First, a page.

Denial of public service pay rise could see soldiers picketing


The largest military trade union in the country joined the ranks of other unions representing government employees in condemning a Labour Appeals Court ruling denying the public service its 2020/21 salary increase.

Sandu (SA National Defence Union), via its national secretary Pikkie Greeff, is “dismayed” by the legal ruling which, he adds, “in effect deprives all public servants from an annual salary increase”

“SA National Defence Force (SANDF) members were banking on the outcome of the case to receive well-deserved annual increases. Instead soldiers are disappointed, deprived and angry.

“Sandu is engaging with its structures after a flood of complaints by SANDF members asking how a country can leave its soldiers unrecognised, unappreciated and in effect insulted by ignoring their hard work and dedication.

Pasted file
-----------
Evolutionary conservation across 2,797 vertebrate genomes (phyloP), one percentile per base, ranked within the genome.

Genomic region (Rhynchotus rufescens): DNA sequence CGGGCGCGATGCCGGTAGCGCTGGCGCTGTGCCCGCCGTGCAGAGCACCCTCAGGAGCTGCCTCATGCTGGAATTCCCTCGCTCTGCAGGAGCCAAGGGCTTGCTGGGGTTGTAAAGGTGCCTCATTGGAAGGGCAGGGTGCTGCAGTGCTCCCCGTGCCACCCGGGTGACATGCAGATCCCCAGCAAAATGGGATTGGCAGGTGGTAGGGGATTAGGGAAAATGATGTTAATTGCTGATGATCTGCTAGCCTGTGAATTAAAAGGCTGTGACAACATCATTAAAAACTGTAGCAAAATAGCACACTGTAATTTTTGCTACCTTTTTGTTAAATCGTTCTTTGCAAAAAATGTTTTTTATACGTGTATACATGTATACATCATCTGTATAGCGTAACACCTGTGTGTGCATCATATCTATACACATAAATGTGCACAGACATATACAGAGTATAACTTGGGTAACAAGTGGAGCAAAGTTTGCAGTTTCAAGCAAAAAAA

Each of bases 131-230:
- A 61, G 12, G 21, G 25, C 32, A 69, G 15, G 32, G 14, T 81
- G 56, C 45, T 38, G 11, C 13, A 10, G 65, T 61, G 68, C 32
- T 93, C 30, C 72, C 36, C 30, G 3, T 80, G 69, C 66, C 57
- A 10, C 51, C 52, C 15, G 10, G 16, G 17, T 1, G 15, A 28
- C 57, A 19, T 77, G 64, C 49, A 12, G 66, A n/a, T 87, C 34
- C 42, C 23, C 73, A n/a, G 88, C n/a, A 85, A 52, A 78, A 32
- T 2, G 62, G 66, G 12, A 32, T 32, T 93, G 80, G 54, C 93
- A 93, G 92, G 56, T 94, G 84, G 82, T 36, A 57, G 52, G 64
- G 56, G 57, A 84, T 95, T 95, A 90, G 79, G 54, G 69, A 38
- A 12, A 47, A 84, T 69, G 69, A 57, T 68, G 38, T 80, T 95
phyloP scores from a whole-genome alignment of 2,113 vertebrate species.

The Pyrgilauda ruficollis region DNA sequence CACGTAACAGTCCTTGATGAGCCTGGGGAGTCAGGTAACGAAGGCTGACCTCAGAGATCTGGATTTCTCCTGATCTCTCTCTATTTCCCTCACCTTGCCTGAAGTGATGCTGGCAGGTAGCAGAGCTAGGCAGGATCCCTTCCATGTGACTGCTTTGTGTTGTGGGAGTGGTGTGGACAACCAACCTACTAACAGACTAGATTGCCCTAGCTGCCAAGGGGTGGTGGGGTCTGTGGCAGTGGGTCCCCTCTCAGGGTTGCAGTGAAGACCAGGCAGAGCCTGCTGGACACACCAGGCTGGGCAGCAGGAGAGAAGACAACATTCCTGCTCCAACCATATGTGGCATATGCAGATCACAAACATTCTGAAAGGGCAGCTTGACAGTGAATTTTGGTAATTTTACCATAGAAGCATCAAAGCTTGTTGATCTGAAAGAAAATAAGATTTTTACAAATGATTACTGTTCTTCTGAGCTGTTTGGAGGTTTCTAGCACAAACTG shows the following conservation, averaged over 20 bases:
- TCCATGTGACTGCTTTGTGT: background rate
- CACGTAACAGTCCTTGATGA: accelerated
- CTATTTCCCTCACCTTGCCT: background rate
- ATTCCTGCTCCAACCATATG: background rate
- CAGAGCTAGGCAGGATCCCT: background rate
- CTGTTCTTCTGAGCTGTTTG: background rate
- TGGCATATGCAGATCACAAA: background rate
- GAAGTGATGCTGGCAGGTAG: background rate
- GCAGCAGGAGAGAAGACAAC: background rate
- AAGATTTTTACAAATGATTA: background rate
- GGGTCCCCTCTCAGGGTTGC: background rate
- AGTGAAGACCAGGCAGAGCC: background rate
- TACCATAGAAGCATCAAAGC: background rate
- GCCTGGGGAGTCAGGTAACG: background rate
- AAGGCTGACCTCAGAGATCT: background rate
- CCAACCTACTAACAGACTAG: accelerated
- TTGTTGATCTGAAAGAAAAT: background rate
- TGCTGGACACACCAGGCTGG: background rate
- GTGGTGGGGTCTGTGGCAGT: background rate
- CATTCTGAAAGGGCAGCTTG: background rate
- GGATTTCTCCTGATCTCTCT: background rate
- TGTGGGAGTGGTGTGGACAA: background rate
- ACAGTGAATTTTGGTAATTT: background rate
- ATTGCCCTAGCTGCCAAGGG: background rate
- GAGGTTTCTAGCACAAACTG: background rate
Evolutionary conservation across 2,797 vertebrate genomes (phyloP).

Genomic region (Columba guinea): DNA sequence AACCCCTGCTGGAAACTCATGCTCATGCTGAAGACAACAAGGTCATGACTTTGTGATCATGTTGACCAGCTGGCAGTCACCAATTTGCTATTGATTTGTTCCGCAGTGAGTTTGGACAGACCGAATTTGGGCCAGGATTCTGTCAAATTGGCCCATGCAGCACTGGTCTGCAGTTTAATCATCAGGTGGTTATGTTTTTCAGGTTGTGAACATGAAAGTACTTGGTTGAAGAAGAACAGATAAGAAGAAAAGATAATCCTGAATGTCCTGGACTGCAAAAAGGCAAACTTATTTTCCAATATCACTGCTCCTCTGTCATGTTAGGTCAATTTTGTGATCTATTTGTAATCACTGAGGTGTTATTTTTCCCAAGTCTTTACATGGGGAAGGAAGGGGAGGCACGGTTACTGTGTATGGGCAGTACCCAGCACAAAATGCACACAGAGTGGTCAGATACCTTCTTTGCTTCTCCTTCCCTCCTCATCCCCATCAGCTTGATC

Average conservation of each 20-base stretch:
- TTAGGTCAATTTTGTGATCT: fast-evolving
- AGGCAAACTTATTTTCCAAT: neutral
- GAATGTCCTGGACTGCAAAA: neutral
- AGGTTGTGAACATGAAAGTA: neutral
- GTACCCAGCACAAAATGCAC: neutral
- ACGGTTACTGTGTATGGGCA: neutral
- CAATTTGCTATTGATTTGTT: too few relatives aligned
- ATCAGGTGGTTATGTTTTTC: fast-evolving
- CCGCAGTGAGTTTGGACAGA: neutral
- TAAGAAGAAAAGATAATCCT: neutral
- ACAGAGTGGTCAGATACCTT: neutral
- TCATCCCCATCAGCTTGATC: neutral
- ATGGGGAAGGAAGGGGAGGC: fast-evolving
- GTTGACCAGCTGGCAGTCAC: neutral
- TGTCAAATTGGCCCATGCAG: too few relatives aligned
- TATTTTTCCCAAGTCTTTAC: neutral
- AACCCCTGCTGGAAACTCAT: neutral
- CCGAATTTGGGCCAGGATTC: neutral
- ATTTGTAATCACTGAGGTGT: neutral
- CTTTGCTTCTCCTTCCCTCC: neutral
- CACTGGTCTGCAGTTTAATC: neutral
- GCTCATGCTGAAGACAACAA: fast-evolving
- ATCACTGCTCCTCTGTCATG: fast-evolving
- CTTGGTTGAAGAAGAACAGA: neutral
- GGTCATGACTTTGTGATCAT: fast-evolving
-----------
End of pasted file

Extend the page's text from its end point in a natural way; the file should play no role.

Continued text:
“Sandu structures at base and unit level are being consulted as regards options open to SANDF members to force the Department of Defence (DoD) to offer increments to SANDF members.

“Sandu will also engage the DoD and seriously remind it soldiers have the right to peaceful protest and picketing,” Greeff said in a statement.

The Labour Appeal court ruled earlier this week that the final leg of the 2018 wage agreement government entered into with trade unions representing government employees at national and provincial level, was unlawful and a contradiction of the Constitution.

Uniformed national defence force personnel in all four services – air force, army, military health and navy – as well as civilian personnel, employed under the Public Service Act (PSA), are part of government’s labour force along with the myriad of other bureaucracy workers. These range from specialists such as engineers, statisticians and economists through to call centre operators and clerks dealing with the public.

The Johannesburg court ruled enforcement of the wage agreement was unlawful. This is because it contradicts sections 213 and 215 of the Constitution as government can no longer afford to pay increased salaries to South Africa’s 1,2 million government employees. This number includes around 89 000 in the SANDF and DoD.